The disciples ask Jesus, “Ok, then, who can be saved?” And while Jesus doesn’t answer this question, he instead, poses the real question: Not, “who can be saved,” but “Who can do the saving.” And it’s that question, that Jesus answers:
It is God and God alone who does the saving. In God’s own way, in God’s own time, in God’s lavish self-giving, self-offering, overflowing love.
God saves us. God saves us from ourselves. God saves us from becoming too attached to our possessions, to our ideas, to our friends, to our family, even to our own sense of ourselves.
In both our readings from the Prophet Amos and our Gospel, there’s an aspect of the scripture that follows an expected pattern, but then ends in ambiguity. There’s wiggle room. There’s some room within what some might see as a forgone conclusion. There’s room for us to move toward God. There’s room for God’s grace to move in us.
Amos thunders about injustice and oppression. His words often indict the people, and he predicts the culture’s crumbling in, upon itself, because of its greed, because of its selfishness, because it ignores the way of God. But then Amos has these words,
Seek good and not evil, that you may live; and so the LORD, the God of hosts, will be with you, just as you have said. Hate evil and love good, and establish justice in the gate;[and] it may be that the LORD, the God of hosts, will be gracious to the remnant of Joseph.
“It may be,” says Amos. In other words, the future of those who seek God is not set in stone. It is open for change, for growth, for repentance, for (dare I say it) salvation.
Likewise, in the Gospel, one interpretation can have story of the rich man and Jesus end in a pretty sad way. Jesus says to the man, “You lack one thing, go, sell what you own, and give the money to the poor, and you will have treasure in heaven, and follow me.” And we’re told that “when [the man] heard this, he was shocked and went away grieving, for he had many possessions.” Notice that it’s not his being rich that was the problem. The rich are neither better nor worse than the poor. The problem is that this man is reluctant to follow Jesus, he’s hesitant to let loose of the things that weigh him down, and to move toward salvation. The Bible story says he went away grieving. But I don’t think the story really ends.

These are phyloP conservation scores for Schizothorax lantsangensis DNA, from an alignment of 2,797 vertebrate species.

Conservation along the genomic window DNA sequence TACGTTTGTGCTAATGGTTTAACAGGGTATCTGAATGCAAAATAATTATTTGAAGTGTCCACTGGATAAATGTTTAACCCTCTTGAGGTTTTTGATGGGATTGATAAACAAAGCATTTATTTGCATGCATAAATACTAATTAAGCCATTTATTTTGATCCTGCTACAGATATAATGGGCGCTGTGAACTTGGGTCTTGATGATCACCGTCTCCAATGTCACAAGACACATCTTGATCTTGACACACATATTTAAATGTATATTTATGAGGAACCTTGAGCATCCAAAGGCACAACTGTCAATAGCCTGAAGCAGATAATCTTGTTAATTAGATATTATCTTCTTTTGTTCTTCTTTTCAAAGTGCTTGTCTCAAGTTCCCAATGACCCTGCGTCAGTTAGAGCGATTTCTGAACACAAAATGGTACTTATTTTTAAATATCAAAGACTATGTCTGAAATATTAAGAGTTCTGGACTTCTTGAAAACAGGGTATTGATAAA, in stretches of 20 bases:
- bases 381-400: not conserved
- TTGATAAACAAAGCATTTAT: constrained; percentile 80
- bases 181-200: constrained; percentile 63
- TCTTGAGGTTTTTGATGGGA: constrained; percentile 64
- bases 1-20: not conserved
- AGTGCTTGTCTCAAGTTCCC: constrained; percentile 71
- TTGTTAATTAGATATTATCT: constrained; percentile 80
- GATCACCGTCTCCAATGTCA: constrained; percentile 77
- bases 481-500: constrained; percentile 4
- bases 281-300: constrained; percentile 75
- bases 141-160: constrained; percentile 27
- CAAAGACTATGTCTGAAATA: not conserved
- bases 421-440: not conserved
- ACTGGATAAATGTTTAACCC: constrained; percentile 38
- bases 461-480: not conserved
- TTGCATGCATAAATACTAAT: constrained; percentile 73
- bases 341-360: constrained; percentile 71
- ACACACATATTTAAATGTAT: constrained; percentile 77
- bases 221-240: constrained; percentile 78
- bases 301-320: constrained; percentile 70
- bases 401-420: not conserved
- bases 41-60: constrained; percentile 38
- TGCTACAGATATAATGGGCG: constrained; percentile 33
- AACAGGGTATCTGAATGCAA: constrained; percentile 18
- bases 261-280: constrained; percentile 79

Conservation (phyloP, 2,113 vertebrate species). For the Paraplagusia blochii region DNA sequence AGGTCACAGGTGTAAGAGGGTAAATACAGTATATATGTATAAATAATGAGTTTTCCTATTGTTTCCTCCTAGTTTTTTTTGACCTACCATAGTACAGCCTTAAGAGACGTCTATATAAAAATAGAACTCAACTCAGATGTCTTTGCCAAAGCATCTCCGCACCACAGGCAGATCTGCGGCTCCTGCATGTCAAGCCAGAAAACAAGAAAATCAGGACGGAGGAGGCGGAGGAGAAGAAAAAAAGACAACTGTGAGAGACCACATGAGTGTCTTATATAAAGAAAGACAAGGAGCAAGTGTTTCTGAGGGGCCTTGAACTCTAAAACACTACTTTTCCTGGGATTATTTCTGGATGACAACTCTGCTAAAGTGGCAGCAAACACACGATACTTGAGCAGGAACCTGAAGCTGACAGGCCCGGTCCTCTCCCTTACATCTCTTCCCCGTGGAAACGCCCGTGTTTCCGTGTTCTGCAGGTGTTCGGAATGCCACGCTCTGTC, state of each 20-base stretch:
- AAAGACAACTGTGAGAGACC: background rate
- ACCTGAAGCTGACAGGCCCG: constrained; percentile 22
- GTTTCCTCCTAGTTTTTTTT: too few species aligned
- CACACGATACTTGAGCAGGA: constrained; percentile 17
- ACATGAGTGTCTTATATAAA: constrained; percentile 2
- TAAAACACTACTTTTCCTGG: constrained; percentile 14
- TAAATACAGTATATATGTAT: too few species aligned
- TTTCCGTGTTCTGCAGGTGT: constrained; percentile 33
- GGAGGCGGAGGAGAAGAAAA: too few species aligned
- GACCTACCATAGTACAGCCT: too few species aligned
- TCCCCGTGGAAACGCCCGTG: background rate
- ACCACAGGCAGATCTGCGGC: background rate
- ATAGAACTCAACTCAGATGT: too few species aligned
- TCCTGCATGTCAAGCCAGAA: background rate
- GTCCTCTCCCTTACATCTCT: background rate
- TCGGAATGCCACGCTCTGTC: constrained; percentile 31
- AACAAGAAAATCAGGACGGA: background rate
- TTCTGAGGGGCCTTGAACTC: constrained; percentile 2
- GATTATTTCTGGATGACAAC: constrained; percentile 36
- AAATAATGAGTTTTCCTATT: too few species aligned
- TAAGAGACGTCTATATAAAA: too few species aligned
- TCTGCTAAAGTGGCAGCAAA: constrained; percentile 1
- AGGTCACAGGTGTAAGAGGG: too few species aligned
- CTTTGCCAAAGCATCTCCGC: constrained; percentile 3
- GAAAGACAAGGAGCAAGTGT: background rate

I wonder if the man turned around and met up with Jesus the next day. We don’t know if later, after hearing about the amazing events in Jerusalem: Jesus’ crucifixion, his death on the cross, his rising again in glory… that the man might then have had a change of heart and decided to follow Jesus. The story leaves room for us to imagine. It leaves room for grace, just as our own lives—no matter where we might be in our own calling to follow Jesus, no matter what might currently stand in the way of our being more faithful disciples of Jesus, not matter what might seem to be in our way of living freely— there is room for us to respond to God. There is room for God’s justice to smash the barriers, God’s mercy to forget all sin, and God’s grace to break through and bring us closer.
From time to time, in train stations and in public places, sometimes at family reunions, we come across those earnest believers who look at us and ask, “Have you been saved?” I have a friend who has a great answer. He looks these people dead in the eye, smiles, and says, “Every day, friend. Every day, I’m saved.”
The good news of Jesus Christ is that God is eager to take away whatever burdens us, whatever makes us sluggish to follow him, whatever keeps us from love. God offers to empty our hands, to take whatever we cling to, and gently lay it aside, so that our hands might be free and open—our hands and our hearts, so that we can receive the love of God and share it with others. With God, all things are possible.
Who can be saved?
Every single one of us.
In the name of the Father, and of the Son, and of the Holy Spirit. Amen.